After 10 years in office and staring a term limit in the face, 5th Judicial District Attorney Mark Hurlbert isn't running for the prosecutor's office in November.
But he's already becoming a player in the race for his job, as deputy DA and Republican hopeful Scott Turner tries to distance himself from his sometimes-unpopular predecessor and his opponent, Clear Creek defense attorney and Democrat Bruce Brown, looks to mesh them together.
In a runoff reminiscent of the 2008 presidential election, Turner's campaign buzzword is experience; Brown's is change.
"I'm getting very good feedback from voters in terms of explaining why I'm running and the need to be in touch for significant change," Brown said. "I am running because I feel that the current DA's office has been out of touch with the conscience of our community."
During his term in office Hurlbert was criticized for issues ranging from his administrative policies to his track record prosecuting high-profile cases.
Turner, who has been a prosecutor in the district for five years, has separated himself from his boss.
"Working for Mark has been a great experience," Turner said. "But I am not Mark Hurlbert, and I have disagreed with him on many things."
The deputy DA is touting his nine years prosecuting cases as better preparation for the top job than Brown's background in defense law.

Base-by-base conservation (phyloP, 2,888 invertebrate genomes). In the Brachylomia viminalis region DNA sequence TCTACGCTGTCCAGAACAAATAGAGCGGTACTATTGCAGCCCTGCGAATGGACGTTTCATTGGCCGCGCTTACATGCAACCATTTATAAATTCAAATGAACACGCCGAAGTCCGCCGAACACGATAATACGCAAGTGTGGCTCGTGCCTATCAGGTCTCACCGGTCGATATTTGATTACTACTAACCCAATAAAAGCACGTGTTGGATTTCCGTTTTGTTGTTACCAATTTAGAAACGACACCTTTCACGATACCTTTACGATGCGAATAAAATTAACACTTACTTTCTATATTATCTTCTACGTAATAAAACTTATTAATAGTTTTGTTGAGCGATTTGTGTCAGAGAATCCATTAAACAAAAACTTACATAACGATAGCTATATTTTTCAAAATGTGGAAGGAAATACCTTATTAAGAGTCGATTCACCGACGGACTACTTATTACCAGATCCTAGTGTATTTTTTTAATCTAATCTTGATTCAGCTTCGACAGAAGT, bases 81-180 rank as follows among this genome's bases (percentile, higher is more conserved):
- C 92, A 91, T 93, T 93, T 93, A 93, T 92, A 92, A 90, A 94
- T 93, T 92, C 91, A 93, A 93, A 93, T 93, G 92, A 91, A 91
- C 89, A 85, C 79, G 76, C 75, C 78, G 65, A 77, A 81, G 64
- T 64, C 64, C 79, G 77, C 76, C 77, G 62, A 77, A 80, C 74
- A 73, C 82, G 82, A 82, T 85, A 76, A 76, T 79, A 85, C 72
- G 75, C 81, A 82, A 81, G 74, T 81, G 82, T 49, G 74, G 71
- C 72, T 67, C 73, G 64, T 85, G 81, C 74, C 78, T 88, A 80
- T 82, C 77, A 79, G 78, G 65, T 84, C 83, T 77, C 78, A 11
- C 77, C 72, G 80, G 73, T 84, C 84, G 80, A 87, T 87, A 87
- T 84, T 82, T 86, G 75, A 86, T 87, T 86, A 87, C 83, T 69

"It really comes down to experience. (The voters) want to know who can take the DA's office to the next level." Turner said. "Everything (Brown) talks about, basically I've done, so do you want somebody who talks or somebody who acts?"
Brown called Turner's stance on experience "hypocritical" coming from a defense attorney turned prosecutor.
But the two see eye-to-eye on some things: both say there's no room for politics in the prosecutor's office and both want to promote and increase restorative justice programs across the district.
Turner highlighted the need for mediation and diversion programs, while Brown is pushing softer penalties for young, first-time offenders.
The prosecutor's office employs 30 people and operates on a $3 million budget.
The 5th Judicial District includes Clear Creek, Eagle, Lake and Summit counties.
Hurlbert will vacate the DA's office in January after voters shut down a measure to extend the term limit to three terms.
Turner, a Wildernest resident originally from Kansas City, finished law school at the University of Missouri in 1989 and started his career in the Jackson County district attorney's office. He later started a law practice, but would eventually move back over to the prosecution side, coming to Colorado to work in the 9th Judicial District Attorney's Office in Glenwood Springs in 2005. He took a job with the prosecutor's office in Summit County in 2007.
Brown, an attorney for 26 years, owns a private law practice in Idaho Springs. He served as the Clear Creek County coordinator for John Hickenlooper in his 2010 bid for governor. Brown ran for DA on the Democratic ticket in 2004 against Hurlbert and won three of the four counties, but lost Summit County by a significant margin that cost him the election.